Antibiotics are the most commonly used medical term to treat an infection or chronic illness. Antibiotics target bacteria but, in some cases, it comes out to be tough to differentiate between viral and bacterial infections without a proper diagnose. Antibiotics are the most effective and proactive drug course prescribed to a patient.
Causes of Antibiotic Resistance
While the maximum populations get the desired results, some may develop drug resistance.
- Over-prescription of antibiotics.
- Not consuming the entire course of medication.
- Overuse of antibiotics in livestock and fish farming.
- Poor infection control in healthcare.
- Unsatisfactory hygiene and sanitation.
Though other causes may not be too common, non- completion of medication course is most likely to be the culprit. Once a person is resistant, he may get the bacteria spreading in the body more rapidly. Antibiotic resistance has become a global threat, it’s imperative to keep a check on your actions and analyze for better.
A scientist has developed a new “rapid test” that produces a cheaper and faster diagnosis of infectious diseases in just three hours, thus preventing antibiotic resistance from spreading. It contains a small number of pathogens in a patient’s sample, the standard tenure required up to 72 hours to allow for an appropriate result for the diagnosis.
The doctors can derive if the strain is resistant or sensible to the drug. At the same time, they can also derive information on the needed concentration of the antibiotic to constrain bacterial growth.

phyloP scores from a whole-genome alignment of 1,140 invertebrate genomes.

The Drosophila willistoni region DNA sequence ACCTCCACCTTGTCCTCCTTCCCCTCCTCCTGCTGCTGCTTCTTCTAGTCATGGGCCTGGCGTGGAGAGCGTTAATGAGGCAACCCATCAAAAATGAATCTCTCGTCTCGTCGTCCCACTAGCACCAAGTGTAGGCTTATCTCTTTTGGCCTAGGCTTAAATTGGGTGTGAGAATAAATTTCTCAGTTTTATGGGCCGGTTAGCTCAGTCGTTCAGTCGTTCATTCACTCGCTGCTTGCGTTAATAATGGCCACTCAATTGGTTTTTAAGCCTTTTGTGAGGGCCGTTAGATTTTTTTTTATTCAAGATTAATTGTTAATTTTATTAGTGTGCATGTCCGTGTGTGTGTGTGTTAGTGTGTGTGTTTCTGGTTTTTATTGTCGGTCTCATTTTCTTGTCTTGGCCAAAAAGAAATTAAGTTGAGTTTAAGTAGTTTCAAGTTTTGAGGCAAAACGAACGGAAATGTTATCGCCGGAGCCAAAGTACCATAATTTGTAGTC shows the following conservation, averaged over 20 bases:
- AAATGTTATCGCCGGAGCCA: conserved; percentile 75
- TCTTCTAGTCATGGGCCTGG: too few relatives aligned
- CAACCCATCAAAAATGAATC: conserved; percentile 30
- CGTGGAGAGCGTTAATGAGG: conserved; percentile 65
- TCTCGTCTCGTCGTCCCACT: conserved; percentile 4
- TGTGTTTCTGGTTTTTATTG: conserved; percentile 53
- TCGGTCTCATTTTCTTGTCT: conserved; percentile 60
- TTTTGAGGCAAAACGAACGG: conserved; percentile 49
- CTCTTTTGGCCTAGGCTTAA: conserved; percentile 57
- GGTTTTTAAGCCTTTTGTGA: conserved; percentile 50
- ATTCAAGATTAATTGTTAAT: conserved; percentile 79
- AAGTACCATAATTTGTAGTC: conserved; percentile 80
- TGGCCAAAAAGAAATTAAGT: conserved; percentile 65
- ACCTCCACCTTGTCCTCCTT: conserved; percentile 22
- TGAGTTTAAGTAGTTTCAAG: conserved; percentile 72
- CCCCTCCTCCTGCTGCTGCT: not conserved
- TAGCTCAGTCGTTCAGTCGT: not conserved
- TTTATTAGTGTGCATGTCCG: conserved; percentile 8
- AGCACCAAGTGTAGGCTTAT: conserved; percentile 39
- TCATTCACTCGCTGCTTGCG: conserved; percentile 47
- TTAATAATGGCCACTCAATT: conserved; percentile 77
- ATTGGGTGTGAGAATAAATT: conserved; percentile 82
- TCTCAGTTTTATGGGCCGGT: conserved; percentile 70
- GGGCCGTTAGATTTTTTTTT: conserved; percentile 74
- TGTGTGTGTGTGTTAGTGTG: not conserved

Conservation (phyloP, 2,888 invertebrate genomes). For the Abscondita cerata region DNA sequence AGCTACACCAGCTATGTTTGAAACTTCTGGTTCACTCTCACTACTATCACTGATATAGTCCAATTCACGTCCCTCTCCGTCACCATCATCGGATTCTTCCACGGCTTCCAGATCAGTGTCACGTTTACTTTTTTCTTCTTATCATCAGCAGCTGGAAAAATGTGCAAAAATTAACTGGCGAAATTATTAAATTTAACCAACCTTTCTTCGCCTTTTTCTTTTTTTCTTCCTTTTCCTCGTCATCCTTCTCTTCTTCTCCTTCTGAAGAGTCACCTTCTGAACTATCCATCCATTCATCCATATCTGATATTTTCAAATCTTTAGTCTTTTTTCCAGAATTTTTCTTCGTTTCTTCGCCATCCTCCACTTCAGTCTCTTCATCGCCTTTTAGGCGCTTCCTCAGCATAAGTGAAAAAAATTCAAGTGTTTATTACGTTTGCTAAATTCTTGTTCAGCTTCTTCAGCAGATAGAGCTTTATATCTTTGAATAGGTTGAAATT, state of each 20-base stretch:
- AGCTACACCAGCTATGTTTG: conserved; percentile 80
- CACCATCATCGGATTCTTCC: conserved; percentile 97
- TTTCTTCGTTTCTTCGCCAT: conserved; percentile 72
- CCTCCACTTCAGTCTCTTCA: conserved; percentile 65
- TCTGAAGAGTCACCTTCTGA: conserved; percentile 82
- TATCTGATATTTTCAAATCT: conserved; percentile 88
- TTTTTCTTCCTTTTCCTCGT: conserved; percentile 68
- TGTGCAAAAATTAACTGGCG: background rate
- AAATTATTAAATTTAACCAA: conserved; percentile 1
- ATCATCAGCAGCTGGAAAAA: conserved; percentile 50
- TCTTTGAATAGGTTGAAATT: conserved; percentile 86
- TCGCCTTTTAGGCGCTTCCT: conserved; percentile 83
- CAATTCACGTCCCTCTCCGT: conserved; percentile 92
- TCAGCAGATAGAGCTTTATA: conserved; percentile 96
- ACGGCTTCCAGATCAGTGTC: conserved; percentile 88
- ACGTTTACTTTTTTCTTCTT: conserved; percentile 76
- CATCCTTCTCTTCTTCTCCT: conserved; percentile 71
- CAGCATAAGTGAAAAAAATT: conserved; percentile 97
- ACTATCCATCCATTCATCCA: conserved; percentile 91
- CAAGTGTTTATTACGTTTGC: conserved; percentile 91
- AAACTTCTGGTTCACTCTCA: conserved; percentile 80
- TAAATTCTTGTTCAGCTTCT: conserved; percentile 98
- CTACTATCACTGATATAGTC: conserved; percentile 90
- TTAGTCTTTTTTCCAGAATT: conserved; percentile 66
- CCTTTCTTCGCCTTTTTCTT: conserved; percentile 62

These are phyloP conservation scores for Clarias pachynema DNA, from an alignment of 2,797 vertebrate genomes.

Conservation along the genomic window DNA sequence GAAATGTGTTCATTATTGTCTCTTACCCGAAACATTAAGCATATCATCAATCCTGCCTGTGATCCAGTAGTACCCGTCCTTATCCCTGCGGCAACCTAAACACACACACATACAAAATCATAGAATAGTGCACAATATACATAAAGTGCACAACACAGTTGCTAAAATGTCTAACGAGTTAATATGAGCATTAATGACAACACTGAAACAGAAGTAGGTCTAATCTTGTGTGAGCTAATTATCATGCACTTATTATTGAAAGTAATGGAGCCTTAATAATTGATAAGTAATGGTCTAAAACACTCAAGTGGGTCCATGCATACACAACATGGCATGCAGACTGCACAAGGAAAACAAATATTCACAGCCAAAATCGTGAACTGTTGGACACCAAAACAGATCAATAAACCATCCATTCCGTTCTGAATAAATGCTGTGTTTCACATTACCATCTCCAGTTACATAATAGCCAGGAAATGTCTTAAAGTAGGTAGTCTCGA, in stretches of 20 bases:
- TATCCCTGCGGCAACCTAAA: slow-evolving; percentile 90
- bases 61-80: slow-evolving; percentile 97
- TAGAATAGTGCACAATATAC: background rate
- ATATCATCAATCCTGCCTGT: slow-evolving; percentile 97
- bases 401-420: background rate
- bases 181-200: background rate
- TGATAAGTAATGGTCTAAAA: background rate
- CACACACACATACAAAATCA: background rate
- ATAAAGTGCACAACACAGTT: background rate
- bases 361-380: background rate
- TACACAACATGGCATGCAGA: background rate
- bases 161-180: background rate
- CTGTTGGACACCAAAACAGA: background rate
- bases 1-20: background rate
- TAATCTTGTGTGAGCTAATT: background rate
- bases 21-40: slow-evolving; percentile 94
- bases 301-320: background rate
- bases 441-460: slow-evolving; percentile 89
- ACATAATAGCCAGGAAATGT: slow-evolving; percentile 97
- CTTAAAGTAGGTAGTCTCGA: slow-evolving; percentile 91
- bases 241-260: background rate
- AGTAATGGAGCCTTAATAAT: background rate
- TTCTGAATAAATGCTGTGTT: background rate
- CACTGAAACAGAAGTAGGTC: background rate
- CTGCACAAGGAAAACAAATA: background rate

Using Antibiotics Correctly
- Tell your healthcare professional you are concerned about antibiotic resistance.
- Ask your healthcare professional if there are steps you can take to feel better and get symptomatic relief without using antibiotics.
- Take the prescribed antibiotic exactly as your healthcare professional tells you.
- Discard any leftover medication.
- Ask your healthcare professional about vaccines recommended for you and your family to prevent infections that may require an antibiotic.
- Never skip doses.
- Never take an antibiotic for a viral infection like a cold or the flu.
- Never pressure your healthcare professional to prescribe an antibiotic.
- Never save antibiotics for the next time you get sick.
- Never take antibiotics prescribed for someone else.
Keep complete care stay healthy!